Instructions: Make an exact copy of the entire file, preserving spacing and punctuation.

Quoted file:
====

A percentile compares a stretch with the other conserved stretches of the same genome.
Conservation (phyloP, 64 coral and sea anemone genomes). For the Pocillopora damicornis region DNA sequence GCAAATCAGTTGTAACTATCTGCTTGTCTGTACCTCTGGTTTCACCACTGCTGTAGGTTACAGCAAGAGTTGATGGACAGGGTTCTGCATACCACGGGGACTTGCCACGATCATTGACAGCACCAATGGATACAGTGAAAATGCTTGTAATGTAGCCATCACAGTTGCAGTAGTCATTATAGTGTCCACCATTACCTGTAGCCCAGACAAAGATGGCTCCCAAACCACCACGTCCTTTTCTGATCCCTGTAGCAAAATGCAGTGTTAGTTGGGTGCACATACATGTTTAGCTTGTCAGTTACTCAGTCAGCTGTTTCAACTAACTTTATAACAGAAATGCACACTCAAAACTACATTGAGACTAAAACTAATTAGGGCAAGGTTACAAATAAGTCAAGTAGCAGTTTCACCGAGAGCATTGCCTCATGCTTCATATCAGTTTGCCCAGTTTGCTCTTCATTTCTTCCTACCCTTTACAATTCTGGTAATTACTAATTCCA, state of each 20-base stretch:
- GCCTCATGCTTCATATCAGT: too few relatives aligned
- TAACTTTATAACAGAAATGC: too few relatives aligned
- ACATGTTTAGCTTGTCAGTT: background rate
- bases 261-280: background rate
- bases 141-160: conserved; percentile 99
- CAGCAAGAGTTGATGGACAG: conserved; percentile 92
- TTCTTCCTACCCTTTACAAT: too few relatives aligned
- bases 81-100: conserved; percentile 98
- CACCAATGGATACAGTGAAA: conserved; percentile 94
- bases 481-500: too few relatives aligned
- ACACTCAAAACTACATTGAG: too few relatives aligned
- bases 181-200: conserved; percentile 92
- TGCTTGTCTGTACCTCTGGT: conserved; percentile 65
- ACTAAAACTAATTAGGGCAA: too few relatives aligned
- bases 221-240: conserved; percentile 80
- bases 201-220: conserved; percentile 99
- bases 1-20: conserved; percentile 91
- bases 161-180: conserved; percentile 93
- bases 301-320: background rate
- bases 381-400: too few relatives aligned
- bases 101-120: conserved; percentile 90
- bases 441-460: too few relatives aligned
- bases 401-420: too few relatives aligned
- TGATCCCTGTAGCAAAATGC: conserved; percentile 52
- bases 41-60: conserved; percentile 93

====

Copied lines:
A percentile compares a stretch with the other conserved stretches of the same genome.
Conservation (phyloP, 64 coral and sea anemone genomes). For the Pocillopora damicornis region DNA sequence GCAAATCAGTTGTAACTATCTGCTTGTCTGTACCTCTGGTTTCACCACTGCTGTAGGTTACAGCAAGAGTTGATGGACAGGGTTCTGCATACCACGGGGACTTGCCACGATCATTGACAGCACCAATGGATACAGTGAAAATGCTTGTAATGTAGCCATCACAGTTGCAGTAGTCATTATAGTGTCCACCATTACCTGTAGCCCAGACAAAGATGGCTCCCAAACCACCACGTCCTTTTCTGATCCCTGTAGCAAAATGCAGTGTTAGTTGGGTGCACATACATGTTTAGCTTGTCAGTTACTCAGTCAGCTGTTTCAACTAACTTTATAACAGAAATGCACACTCAAAACTACATTGAGACTAAAACTAATTAGGGCAAGGTTACAAATAAGTCAAGTAGCAGTTTCACCGAGAGCATTGCCTCATGCTTCATATCAGTTTGCCCAGTTTGCTCTTCATTTCTTCCTACCCTTTACAATTCTGGTAATTACTAATTCCA, state of each 20-base stretch:
- GCCTCATGCTTCATATCAGT: too few relatives aligned
- TAACTTTATAACAGAAATGC: too few relatives aligned
- ACATGTTTAGCTTGTCAGTT: background rate
- bases 261-280: background rate
- bases 141-160: conserved; percentile 99
- CAGCAAGAGTTGATGGACAG: conserved; percentile 92
- TTCTTCCTACCCTTTACAAT: too few relatives aligned
- bases 81-100: conserved; percentile 98
- CACCAATGGATACAGTGAAA: conserved; percentile 94
- bases 481-500: too few relatives aligned
- ACACTCAAAACTACATTGAG: too few relatives aligned
- bases 181-200: conserved; percentile 92
- TGCTTGTCTGTACCTCTGGT: conserved; percentile 65
- ACTAAAACTAATTAGGGCAA: too few relatives aligned
- bases 221-240: conserved; percentile 80
- bases 201-220: conserved; percentile 99
- bases 1-20: conserved; percentile 91
- bases 161-180: conserved; percentile 93
- bases 301-320: background rate
- bases 381-400: too few relatives aligned
- bases 101-120: conserved; percentile 90
- bases 441-460: too few relatives aligned
- bases 401-420: too few relatives aligned
- TGATCCCTGTAGCAAAATGC: conserved; percentile 52
- bases 41-60: conserved; percentile 93